Professor Alastair McEwan

PVC - Researcher Development

Office of the Deputy Vice-Chancellor (Research and Innovation)
+61 7 336 53559


Alastair McEwan is Dean of the Graduate School at the University of Queensland. He holds a BSc(Hons) in Biochemistry from the University of Leeds and a PhD in Biochemistry from the University of Birmingham. Following periods as a research fellow at the University of Illinois at Urbana-Champaign (SERC NATO Postdoctoral Fellowship) and the University of Oxford (Royal Society 1983 University Research Fellowship) he was appointed to a lectureship at the University of East Anglia, Norwich. He joined the University of Queensland in 1993 and was appoined Professor of Microbiology in 2003. Professor McEwan's research interests include bacterial physiology and bioenergetics, redox biology, biochemistry of metalloproteins, chemical biology of transition metals, bacterial pathogenesis and host-pathogen interactions.

For more information on specific research themes, see Research Interests.

Research Interests

  • Biocatalysis:
    structure and mechanism of action of bacterial molybdenum enzymes, particularly dimethylsulfoxide (DMSO) reductase and dimethylsulfide dehydrogenase. This research involves site-directed mutagenesis and directed evolution studies in conjunction with spectroscopic, electrochemical and structural studies. Molybdenum enzymes of the DMSO reductase family have a key role in removal of the toxic oxoanions of arsenic and selenium and chlorine. These are collaborative projects with Dr Graeme Hanson (Centre for Magnetic Resonance) and Dr Paul Bernardt (Chemistry).
  • Biotechnology:
    physiology, biochemistry and molecular ecology of thermophilic archaea involved in the bioleaching of mineral sulfides. We are investigating the mechanism of ferrous iron oxidation and sulfur oxidation by these organisms which grow optimally at around pH2 and a temperature > 70�C. The leaching of iron sulfides by microorganisms is of major importance in the recovery of base metals such as copper, zinc and nickel. This work involves collaboration with Dr Lindsay Sly.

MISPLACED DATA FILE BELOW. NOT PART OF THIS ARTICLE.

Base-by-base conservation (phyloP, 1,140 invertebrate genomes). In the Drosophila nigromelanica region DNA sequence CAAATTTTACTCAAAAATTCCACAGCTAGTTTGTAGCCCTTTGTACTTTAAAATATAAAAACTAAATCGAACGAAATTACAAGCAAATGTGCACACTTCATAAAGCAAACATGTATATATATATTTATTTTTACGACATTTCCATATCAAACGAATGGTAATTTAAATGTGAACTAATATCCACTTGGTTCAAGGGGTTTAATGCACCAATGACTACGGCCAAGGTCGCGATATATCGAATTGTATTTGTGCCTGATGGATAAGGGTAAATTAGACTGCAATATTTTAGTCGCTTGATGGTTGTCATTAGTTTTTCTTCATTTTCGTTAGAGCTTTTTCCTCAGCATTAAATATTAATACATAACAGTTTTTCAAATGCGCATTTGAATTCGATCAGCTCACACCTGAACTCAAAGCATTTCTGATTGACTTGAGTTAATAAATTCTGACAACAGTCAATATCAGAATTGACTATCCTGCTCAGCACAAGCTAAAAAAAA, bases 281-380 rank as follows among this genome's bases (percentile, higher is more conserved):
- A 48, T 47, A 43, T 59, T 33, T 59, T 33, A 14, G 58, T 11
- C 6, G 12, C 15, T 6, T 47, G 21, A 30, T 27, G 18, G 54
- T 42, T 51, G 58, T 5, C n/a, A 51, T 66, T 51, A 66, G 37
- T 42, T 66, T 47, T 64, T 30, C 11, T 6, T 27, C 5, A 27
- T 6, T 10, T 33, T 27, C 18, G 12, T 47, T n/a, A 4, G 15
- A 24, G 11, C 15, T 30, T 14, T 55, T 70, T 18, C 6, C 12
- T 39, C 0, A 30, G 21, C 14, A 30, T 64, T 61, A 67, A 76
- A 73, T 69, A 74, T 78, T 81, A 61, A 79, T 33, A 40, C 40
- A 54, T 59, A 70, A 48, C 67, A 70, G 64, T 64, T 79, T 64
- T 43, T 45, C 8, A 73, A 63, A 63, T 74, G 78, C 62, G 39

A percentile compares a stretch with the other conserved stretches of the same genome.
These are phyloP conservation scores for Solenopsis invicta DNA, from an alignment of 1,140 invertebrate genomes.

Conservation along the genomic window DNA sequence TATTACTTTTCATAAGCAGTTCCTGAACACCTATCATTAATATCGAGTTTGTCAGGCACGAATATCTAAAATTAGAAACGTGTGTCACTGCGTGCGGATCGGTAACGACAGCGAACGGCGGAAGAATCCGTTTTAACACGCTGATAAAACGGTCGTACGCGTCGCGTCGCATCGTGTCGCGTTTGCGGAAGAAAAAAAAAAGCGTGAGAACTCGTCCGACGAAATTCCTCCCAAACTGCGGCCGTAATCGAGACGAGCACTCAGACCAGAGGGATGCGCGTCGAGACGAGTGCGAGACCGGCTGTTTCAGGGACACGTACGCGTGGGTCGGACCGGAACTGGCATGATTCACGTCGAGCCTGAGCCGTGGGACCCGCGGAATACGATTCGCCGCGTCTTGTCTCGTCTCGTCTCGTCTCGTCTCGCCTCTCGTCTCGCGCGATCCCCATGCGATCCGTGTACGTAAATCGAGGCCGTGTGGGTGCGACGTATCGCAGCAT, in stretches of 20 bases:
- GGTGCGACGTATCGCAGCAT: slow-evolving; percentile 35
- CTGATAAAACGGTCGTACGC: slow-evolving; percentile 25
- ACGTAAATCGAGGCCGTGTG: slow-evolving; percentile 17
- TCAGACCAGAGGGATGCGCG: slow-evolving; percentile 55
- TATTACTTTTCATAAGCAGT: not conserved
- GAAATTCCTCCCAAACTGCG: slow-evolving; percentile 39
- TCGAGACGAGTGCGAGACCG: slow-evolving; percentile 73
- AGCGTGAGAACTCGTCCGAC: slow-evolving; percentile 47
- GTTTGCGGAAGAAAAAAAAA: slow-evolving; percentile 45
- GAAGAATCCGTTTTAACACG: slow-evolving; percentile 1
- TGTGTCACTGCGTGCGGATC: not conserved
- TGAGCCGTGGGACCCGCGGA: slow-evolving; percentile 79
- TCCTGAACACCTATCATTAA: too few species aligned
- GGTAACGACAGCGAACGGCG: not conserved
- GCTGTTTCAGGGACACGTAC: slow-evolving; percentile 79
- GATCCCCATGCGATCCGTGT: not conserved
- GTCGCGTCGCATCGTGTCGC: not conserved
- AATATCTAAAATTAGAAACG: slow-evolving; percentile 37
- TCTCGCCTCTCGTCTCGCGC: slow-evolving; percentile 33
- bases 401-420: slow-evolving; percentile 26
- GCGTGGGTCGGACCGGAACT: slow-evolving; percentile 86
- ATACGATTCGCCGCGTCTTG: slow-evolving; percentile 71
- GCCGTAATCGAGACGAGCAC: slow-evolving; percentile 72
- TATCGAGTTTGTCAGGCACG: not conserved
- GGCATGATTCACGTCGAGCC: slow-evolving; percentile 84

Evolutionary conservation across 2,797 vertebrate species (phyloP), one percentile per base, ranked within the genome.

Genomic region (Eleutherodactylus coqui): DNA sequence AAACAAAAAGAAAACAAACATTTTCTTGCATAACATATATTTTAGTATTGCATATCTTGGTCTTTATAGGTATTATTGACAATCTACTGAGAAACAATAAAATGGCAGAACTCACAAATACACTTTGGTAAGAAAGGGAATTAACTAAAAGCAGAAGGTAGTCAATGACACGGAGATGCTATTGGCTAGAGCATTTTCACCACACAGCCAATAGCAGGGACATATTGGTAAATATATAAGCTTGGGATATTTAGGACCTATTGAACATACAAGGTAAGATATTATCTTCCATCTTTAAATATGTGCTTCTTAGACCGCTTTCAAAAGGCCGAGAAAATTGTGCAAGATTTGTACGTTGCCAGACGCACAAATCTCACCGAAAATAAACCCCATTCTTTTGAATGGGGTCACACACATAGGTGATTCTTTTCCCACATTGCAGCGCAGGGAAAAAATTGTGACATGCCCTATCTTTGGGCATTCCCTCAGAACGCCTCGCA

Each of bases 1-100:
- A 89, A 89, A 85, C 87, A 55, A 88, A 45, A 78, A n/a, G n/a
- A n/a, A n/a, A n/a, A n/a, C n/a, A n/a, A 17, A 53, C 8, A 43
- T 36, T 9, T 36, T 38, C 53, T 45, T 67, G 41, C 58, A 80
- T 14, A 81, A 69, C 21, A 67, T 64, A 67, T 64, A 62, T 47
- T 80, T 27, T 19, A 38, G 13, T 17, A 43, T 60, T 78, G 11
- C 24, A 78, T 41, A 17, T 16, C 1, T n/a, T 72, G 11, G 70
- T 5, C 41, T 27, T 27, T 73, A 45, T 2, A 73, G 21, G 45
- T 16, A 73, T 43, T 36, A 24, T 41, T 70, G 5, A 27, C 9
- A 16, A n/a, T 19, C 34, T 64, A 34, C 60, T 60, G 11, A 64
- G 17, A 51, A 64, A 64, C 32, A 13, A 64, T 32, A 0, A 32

• Regulation of Gene Expression:
    mechanism of action of sensor histidine kinase involved in the sensing of oxygen and electron acceptors involved in anaerobic respiration. At present we are investigating the Prr system of Rhodobacter sphaeroides, a sensory system that monitors the redox state of the electron transport chain and DorS, a sensor of dimethylsulfoxide.
  • Metals and Bacterial Pathogenicity:
    acquisition of metal cations from the host is a critical aspect of bacterial pathogenicity. Using a combination of molecular genetics and genomics, biochemistry and cell biology we are investigating mechanisms of iron acquisition, the role of copper-binding proteins in bacterial pathogenicity and the importance of manganese in resistance to oxidative killing. A major aim of this work is to identify targets for vaccine production of targets for novel antibiotics. This work involves collaboration with Dr Michael Jennings.


  • PhD, University of Birmingham
  • Bachelor of Science, University of Leeds


View all Publications


Featured Publications

Book Chapter

  • Djoko, Karrera Y., Achard, Maud E. S. and McEwan, Alastair G. (2013). Copper in immune cells. Metals in Cells. (pp. 409-420) edited by Valeria Culotta and Robert A. Scott. Hoboken, New Jersey, USA: John Wiley & Sons. doi: 10.1002/9781119951438

  • McEwan, A. G., Kappler, U. and Mc Devitt, C. (2004). Microbial molybdenum-containing enzymes in respiration: Structural and functional aspects. Respiration in Archaea and Bacteria. (pp. 176-202) edited by D. Zannoni. Dordrecht, Netherlands: Kluwer.

Journal Article

Conference Publication

Grants (Administered at UQ)

PhD and MPhil Supervision

Note for students: Professor Alastair McEwan is not currently available to take on new students.

Current Supervision

Completed Supervision